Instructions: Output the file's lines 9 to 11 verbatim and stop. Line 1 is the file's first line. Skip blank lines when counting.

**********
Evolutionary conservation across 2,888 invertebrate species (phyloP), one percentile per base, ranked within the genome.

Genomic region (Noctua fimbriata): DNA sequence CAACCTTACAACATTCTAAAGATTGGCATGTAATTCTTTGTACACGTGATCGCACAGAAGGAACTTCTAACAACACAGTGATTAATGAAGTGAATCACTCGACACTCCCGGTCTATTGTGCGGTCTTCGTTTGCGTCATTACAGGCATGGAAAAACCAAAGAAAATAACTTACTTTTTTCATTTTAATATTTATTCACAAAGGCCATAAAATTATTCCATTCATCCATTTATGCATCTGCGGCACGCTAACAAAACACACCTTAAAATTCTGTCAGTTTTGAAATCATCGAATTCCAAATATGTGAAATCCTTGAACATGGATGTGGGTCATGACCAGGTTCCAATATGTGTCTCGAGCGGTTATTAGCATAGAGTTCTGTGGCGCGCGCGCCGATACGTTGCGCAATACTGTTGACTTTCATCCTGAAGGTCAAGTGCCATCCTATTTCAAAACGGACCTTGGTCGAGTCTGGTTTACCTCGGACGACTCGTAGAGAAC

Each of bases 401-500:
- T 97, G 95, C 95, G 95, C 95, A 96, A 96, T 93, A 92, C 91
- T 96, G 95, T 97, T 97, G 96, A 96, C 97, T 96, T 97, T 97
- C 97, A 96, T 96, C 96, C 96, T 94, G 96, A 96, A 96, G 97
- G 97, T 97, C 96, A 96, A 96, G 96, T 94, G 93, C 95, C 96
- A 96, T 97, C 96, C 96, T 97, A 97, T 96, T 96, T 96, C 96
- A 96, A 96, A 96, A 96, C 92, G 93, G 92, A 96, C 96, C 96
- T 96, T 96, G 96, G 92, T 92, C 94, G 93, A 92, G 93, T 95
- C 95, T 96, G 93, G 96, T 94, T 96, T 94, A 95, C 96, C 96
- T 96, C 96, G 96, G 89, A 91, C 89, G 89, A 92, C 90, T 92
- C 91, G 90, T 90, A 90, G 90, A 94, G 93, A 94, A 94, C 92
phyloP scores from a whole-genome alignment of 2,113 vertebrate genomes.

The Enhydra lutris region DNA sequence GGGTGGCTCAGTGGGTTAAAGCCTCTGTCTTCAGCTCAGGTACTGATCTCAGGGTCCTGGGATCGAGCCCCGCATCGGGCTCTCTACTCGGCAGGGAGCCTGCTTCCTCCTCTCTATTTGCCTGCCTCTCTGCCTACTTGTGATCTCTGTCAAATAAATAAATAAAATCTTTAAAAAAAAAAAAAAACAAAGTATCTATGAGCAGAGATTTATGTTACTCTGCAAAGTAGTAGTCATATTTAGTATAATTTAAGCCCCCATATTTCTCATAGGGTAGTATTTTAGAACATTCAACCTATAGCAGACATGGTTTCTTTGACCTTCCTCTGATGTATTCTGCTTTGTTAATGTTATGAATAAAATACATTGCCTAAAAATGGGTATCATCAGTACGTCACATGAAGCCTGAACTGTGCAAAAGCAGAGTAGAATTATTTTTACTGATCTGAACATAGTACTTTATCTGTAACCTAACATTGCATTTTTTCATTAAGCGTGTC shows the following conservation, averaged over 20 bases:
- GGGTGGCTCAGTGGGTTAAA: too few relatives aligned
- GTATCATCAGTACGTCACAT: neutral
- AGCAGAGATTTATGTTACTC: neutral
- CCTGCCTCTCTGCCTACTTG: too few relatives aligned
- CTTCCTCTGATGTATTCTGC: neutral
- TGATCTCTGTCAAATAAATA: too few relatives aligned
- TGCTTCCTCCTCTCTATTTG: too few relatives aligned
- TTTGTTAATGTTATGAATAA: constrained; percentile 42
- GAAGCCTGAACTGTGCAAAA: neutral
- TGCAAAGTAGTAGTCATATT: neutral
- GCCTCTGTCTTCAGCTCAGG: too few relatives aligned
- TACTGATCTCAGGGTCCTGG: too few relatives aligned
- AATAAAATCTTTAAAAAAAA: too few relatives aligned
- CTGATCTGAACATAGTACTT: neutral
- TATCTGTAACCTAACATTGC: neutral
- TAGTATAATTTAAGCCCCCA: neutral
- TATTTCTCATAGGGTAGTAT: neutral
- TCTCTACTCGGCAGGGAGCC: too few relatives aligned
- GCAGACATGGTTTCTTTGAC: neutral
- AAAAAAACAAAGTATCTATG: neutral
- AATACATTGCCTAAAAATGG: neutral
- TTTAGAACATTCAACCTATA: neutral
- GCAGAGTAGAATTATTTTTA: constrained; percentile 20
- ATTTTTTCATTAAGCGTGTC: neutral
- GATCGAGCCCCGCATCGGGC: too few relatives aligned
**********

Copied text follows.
- A 96, A 96, A 96, A 96, C 92, G 93, G 92, A 96, C 96, C 96
- T 96, T 96, G 96, G 92, T 92, C 94, G 93, A 92, G 93, T 95
- C 95, T 96, G 93, G 96, T 94, T 96, T 94, A 95, C 96, C 96